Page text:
Changing Times

We are living in uncertain times. Our tiny island community has so far remained free from the virus that is sweeping the globe, but our thoughts have been with all of those affected and the devastating effects it is having on so many lives.
At Persabus thankfully the animals are oblivious to the goings on around the world. With the daily breakfast queues at various gates around the farm, and the ever so waggy tails of the dogs, our cats sprawled out cosily in various sunshine spots in the farmhouse, we are provided in these tiny moments with a very welcome distraction.
Quiet pools in the burns and deep puddles in the ditches are brimming with frog spawn out on the hill. Then there’s the arrival of new-born lambs skipping about in the fields. Hamish the tup appears to have managed more than just a little frolicking around those ladies in the autumn. He seems to have enjoyed himself quite a bit before the Happy Farmer managed to confine him to the barracks of the sheep fank. Aside from the set of twins born the other weekend, the fruits of his labours now appear to be popping out on a daily basis, several weeks before the usual planned lambing season on the farm. With Hamish being a Hebridean tup his offspring are instantly recognisable, little black, spider like lambs, bounding along behind their mothers. Thankfully the weather has calmed and with some bursts of sunshine the lambs so far appear strong and healthy.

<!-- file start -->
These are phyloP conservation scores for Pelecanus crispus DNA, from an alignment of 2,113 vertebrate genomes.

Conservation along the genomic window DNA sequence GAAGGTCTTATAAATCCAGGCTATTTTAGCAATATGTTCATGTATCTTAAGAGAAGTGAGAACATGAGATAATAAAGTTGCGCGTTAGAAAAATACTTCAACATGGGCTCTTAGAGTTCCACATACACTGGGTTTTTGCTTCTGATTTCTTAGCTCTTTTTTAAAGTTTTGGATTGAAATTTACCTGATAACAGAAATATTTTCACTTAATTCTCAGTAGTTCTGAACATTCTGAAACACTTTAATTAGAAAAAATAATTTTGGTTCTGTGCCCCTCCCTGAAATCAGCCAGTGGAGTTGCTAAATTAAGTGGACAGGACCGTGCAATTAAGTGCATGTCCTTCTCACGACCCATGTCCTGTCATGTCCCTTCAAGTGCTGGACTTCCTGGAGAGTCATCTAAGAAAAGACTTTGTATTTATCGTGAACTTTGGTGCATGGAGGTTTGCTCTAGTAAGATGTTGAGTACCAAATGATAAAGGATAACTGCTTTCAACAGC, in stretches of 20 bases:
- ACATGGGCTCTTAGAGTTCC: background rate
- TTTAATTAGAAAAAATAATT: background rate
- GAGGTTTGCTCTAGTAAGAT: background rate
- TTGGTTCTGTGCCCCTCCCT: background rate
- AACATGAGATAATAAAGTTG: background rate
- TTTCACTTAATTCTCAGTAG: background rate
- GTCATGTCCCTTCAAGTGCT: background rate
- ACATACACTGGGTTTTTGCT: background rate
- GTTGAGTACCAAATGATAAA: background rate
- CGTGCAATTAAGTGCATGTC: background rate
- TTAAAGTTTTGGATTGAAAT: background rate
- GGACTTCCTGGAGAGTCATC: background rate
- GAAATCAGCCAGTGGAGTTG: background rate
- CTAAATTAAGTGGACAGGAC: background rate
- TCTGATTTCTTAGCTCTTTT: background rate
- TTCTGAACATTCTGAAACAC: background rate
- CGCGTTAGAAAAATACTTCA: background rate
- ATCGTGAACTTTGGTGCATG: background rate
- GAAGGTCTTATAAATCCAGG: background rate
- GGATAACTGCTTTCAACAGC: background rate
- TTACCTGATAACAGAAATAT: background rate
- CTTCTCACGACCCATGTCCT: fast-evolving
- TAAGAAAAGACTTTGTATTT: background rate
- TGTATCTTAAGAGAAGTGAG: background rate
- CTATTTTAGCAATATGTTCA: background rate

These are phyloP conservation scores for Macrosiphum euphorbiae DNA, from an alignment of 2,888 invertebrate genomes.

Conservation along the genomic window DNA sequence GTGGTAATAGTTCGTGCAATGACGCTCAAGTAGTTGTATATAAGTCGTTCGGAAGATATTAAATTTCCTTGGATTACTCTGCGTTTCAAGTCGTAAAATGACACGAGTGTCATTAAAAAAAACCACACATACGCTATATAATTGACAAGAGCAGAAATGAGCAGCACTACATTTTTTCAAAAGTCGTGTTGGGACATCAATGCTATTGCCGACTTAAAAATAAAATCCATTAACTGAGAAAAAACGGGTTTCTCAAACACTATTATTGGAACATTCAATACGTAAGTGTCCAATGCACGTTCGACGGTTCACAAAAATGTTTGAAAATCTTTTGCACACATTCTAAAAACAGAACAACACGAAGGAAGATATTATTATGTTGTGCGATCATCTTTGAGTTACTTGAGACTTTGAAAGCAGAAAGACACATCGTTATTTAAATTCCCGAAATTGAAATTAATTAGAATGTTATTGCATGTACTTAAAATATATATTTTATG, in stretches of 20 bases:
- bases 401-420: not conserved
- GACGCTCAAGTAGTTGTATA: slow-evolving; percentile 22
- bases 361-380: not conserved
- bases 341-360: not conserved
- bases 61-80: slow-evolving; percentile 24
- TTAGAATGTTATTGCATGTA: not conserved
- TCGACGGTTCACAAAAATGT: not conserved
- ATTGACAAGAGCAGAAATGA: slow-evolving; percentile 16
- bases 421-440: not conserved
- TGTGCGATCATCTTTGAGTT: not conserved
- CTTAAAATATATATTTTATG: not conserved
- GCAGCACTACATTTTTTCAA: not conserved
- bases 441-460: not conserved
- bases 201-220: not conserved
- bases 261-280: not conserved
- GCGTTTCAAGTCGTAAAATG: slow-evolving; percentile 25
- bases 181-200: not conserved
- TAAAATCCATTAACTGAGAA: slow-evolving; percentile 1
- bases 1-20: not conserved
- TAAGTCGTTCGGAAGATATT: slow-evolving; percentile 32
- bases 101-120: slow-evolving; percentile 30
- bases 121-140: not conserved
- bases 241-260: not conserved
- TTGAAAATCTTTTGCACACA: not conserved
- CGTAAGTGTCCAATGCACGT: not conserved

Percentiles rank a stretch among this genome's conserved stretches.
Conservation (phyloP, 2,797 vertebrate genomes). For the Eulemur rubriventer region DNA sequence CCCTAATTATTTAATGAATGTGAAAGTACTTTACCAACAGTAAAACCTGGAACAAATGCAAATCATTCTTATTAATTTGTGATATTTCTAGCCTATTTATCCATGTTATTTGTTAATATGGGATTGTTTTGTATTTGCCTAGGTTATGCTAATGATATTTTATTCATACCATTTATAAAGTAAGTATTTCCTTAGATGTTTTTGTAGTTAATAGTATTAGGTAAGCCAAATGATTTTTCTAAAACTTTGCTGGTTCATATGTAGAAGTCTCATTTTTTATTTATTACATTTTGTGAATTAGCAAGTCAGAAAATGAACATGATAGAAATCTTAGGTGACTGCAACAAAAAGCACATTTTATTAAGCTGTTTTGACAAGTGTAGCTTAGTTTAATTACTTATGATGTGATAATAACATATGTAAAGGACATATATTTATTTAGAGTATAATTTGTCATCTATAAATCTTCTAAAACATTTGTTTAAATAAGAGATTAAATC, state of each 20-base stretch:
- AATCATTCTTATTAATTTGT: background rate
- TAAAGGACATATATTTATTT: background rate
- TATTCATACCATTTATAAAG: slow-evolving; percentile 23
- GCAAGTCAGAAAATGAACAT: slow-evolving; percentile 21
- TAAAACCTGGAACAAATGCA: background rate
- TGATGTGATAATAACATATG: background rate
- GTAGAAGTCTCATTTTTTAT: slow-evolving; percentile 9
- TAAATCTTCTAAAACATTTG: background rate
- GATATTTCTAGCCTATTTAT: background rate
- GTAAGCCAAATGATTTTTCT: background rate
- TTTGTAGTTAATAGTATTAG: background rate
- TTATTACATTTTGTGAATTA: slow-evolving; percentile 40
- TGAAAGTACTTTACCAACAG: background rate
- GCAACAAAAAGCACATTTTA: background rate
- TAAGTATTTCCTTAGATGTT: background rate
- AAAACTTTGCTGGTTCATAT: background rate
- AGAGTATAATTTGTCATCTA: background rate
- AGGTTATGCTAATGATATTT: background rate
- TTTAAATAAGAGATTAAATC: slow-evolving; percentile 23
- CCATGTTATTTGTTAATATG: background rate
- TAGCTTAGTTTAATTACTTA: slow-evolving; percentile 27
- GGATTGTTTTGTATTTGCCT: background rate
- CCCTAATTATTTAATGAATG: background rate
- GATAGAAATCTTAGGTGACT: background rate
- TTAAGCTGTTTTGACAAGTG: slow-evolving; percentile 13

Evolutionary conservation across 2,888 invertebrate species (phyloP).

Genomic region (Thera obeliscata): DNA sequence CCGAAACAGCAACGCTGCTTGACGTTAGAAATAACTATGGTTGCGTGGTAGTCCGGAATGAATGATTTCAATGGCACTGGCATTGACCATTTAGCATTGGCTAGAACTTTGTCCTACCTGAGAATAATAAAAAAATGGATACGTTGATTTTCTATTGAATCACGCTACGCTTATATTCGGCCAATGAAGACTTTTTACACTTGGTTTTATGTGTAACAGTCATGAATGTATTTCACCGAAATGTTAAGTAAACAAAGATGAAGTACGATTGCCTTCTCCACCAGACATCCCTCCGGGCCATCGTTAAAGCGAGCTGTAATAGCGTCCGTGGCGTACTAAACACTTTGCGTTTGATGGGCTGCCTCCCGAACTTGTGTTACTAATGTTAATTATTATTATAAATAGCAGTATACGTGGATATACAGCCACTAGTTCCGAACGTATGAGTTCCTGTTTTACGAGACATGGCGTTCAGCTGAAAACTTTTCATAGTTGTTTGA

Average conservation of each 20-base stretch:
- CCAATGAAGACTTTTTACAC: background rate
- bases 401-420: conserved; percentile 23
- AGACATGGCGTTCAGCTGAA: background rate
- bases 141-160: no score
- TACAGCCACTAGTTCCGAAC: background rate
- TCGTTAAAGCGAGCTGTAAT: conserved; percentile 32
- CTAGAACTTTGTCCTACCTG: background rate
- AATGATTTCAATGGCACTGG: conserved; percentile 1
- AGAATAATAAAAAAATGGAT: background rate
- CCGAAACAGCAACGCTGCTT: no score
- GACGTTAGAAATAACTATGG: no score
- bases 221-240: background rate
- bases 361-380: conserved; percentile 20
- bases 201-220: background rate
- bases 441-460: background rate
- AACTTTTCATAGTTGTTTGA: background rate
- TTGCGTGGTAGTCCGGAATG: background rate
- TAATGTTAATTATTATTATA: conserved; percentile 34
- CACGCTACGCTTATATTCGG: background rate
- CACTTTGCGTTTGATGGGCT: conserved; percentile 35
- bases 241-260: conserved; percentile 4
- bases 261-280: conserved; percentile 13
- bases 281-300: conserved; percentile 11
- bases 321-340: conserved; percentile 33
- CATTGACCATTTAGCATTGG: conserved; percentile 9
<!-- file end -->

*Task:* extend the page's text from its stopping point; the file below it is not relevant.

It has been a bittersweet time. At the weekend the Happy Farmer was at the funeral of Duncan McGillivray in Port Charlotte. Duncan was a key part of the Bruichladdich Distillery family, and latterly the Manager, helping to grow and develop the character of the Distillery. He was part of its history and its future, helping to bring it to fruition from its previously moth balled state. A lovely, friendly, kind-hearted gentle man with a fabulous sense of humour. An immensely popular public character, and more importantly a husband, father and grandfather. One of Islay’s best. He was well respected and much loved. At the funeral, the church and surroundings were bursting with people who had turned out to remember this lovely man and pay their respects. The long, solid line of cars parked the length of the road from the village of Port Charlotte nearly all the way to the next village of Bruichladdich, were testament to Duncan’s popularity. At the end of the day one car remained, a solitary sight, for many more hours. Which has led to many islanders wondering did the Happy Farmer really spend so long at the church? For those who have enquired the Happy Farmer has remarked that he now has incredibly sore knees. We did finally collect the car and return it home late on Sunday. The Happy Farmer did make it home on Saturday, but then got way laid until the very late small hours as he took it upon himself to pay a visit to another local character along the road. To all intents and purpose, it was to be just a short visit, but raising a glass to Duncan led to a few more glasses being raised. I am sure Duncan would have approved.
Until next time…

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